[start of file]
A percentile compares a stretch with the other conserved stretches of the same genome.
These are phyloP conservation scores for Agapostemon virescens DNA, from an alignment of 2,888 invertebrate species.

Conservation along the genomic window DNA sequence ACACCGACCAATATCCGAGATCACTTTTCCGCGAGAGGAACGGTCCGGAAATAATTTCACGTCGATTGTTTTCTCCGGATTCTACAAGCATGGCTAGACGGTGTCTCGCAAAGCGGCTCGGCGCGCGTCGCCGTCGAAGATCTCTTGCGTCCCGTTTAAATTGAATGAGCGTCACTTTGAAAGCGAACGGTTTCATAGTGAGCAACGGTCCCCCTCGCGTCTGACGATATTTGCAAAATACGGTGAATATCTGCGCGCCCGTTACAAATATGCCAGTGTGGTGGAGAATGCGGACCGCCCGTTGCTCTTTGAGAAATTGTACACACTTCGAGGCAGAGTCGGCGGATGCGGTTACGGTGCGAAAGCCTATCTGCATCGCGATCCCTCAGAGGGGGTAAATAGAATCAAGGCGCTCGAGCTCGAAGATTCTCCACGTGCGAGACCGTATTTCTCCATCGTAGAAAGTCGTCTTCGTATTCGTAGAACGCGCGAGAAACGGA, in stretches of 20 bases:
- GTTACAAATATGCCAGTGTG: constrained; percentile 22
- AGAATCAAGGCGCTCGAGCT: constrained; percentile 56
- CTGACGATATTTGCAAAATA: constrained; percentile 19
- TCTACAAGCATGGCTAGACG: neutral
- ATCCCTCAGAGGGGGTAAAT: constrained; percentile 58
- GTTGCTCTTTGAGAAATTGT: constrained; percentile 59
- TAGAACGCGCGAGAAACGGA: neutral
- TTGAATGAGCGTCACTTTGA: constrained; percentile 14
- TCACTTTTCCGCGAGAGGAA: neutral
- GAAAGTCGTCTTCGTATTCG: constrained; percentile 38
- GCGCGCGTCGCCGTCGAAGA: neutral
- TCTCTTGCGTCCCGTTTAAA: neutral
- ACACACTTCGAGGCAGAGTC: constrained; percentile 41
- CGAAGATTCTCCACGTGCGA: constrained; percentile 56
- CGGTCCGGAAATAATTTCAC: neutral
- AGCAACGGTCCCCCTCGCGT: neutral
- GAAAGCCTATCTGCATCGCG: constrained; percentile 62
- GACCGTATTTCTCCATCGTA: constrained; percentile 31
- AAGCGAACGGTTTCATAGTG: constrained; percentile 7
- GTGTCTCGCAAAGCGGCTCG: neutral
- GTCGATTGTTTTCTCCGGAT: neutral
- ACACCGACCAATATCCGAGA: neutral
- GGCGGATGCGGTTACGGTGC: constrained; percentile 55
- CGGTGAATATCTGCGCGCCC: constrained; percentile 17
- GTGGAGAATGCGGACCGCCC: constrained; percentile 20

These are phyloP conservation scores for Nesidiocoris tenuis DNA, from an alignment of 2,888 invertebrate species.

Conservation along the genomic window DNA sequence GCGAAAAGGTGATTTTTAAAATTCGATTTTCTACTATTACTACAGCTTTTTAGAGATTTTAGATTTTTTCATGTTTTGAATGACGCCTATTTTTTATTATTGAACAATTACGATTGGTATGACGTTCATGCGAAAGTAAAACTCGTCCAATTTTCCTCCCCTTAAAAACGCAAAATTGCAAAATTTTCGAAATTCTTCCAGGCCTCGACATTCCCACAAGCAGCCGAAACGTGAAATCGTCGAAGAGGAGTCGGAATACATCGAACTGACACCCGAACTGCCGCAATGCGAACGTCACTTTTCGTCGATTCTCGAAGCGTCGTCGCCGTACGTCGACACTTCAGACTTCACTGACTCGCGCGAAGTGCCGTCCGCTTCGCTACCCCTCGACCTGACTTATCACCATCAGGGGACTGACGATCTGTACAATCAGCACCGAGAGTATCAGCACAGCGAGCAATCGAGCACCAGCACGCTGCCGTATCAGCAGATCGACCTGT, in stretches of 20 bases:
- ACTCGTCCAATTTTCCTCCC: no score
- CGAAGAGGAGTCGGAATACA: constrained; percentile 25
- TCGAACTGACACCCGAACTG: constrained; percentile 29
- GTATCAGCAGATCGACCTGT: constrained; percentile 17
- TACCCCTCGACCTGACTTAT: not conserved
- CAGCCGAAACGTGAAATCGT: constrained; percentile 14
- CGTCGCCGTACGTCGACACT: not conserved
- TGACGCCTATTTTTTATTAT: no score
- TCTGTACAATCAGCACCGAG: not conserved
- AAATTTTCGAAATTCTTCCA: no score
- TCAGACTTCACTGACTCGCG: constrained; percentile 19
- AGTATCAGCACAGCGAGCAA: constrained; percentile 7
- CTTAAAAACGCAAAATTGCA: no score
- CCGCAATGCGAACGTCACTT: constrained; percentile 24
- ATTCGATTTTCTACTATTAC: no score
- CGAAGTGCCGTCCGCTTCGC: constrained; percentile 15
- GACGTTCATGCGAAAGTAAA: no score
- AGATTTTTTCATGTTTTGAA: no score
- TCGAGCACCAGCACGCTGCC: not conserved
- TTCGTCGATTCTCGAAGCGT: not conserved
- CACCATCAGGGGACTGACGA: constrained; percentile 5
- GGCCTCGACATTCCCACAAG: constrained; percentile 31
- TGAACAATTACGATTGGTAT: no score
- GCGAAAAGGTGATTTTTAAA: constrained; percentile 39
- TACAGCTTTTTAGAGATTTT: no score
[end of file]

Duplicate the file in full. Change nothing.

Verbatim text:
A percentile compares a stretch with the other conserved stretches of the same genome.
These are phyloP conservation scores for Agapostemon virescens DNA, from an alignment of 2,888 invertebrate species.

Conservation along the genomic window DNA sequence ACACCGACCAATATCCGAGATCACTTTTCCGCGAGAGGAACGGTCCGGAAATAATTTCACGTCGATTGTTTTCTCCGGATTCTACAAGCATGGCTAGACGGTGTCTCGCAAAGCGGCTCGGCGCGCGTCGCCGTCGAAGATCTCTTGCGTCCCGTTTAAATTGAATGAGCGTCACTTTGAAAGCGAACGGTTTCATAGTGAGCAACGGTCCCCCTCGCGTCTGACGATATTTGCAAAATACGGTGAATATCTGCGCGCCCGTTACAAATATGCCAGTGTGGTGGAGAATGCGGACCGCCCGTTGCTCTTTGAGAAATTGTACACACTTCGAGGCAGAGTCGGCGGATGCGGTTACGGTGCGAAAGCCTATCTGCATCGCGATCCCTCAGAGGGGGTAAATAGAATCAAGGCGCTCGAGCTCGAAGATTCTCCACGTGCGAGACCGTATTTCTCCATCGTAGAAAGTCGTCTTCGTATTCGTAGAACGCGCGAGAAACGGA, in stretches of 20 bases:
- GTTACAAATATGCCAGTGTG: constrained; percentile 22
- AGAATCAAGGCGCTCGAGCT: constrained; percentile 56
- CTGACGATATTTGCAAAATA: constrained; percentile 19
- TCTACAAGCATGGCTAGACG: neutral
- ATCCCTCAGAGGGGGTAAAT: constrained; percentile 58
- GTTGCTCTTTGAGAAATTGT: constrained; percentile 59
- TAGAACGCGCGAGAAACGGA: neutral
- TTGAATGAGCGTCACTTTGA: constrained; percentile 14
- TCACTTTTCCGCGAGAGGAA: neutral
- GAAAGTCGTCTTCGTATTCG: constrained; percentile 38
- GCGCGCGTCGCCGTCGAAGA: neutral
- TCTCTTGCGTCCCGTTTAAA: neutral
- ACACACTTCGAGGCAGAGTC: constrained; percentile 41
- CGAAGATTCTCCACGTGCGA: constrained; percentile 56
- CGGTCCGGAAATAATTTCAC: neutral
- AGCAACGGTCCCCCTCGCGT: neutral
- GAAAGCCTATCTGCATCGCG: constrained; percentile 62
- GACCGTATTTCTCCATCGTA: constrained; percentile 31
- AAGCGAACGGTTTCATAGTG: constrained; percentile 7
- GTGTCTCGCAAAGCGGCTCG: neutral
- GTCGATTGTTTTCTCCGGAT: neutral
- ACACCGACCAATATCCGAGA: neutral
- GGCGGATGCGGTTACGGTGC: constrained; percentile 55
- CGGTGAATATCTGCGCGCCC: constrained; percentile 17
- GTGGAGAATGCGGACCGCCC: constrained; percentile 20

These are phyloP conservation scores for Nesidiocoris tenuis DNA, from an alignment of 2,888 invertebrate species.

Conservation along the genomic window DNA sequence GCGAAAAGGTGATTTTTAAAATTCGATTTTCTACTATTACTACAGCTTTTTAGAGATTTTAGATTTTTTCATGTTTTGAATGACGCCTATTTTTTATTATTGAACAATTACGATTGGTATGACGTTCATGCGAAAGTAAAACTCGTCCAATTTTCCTCCCCTTAAAAACGCAAAATTGCAAAATTTTCGAAATTCTTCCAGGCCTCGACATTCCCACAAGCAGCCGAAACGTGAAATCGTCGAAGAGGAGTCGGAATACATCGAACTGACACCCGAACTGCCGCAATGCGAACGTCACTTTTCGTCGATTCTCGAAGCGTCGTCGCCGTACGTCGACACTTCAGACTTCACTGACTCGCGCGAAGTGCCGTCCGCTTCGCTACCCCTCGACCTGACTTATCACCATCAGGGGACTGACGATCTGTACAATCAGCACCGAGAGTATCAGCACAGCGAGCAATCGAGCACCAGCACGCTGCCGTATCAGCAGATCGACCTGT, in stretches of 20 bases:
- ACTCGTCCAATTTTCCTCCC: no score
- CGAAGAGGAGTCGGAATACA: constrained; percentile 25
- TCGAACTGACACCCGAACTG: constrained; percentile 29
- GTATCAGCAGATCGACCTGT: constrained; percentile 17
- TACCCCTCGACCTGACTTAT: not conserved
- CAGCCGAAACGTGAAATCGT: constrained; percentile 14
- CGTCGCCGTACGTCGACACT: not conserved
- TGACGCCTATTTTTTATTAT: no score
- TCTGTACAATCAGCACCGAG: not conserved
- AAATTTTCGAAATTCTTCCA: no score
- TCAGACTTCACTGACTCGCG: constrained; percentile 19
- AGTATCAGCACAGCGAGCAA: constrained; percentile 7
- CTTAAAAACGCAAAATTGCA: no score
- CCGCAATGCGAACGTCACTT: constrained; percentile 24
- ATTCGATTTTCTACTATTAC: no score
- CGAAGTGCCGTCCGCTTCGC: constrained; percentile 15
- GACGTTCATGCGAAAGTAAA: no score
- AGATTTTTTCATGTTTTGAA: no score
- TCGAGCACCAGCACGCTGCC: not conserved
- TTCGTCGATTCTCGAAGCGT: not conserved
- CACCATCAGGGGACTGACGA: constrained; percentile 5
- GGCCTCGACATTCCCACAAG: constrained; percentile 31
- TGAACAATTACGATTGGTAT: no score
- GCGAAAAGGTGATTTTTAAA: constrained; percentile 39
- TACAGCTTTTTAGAGATTTT: no score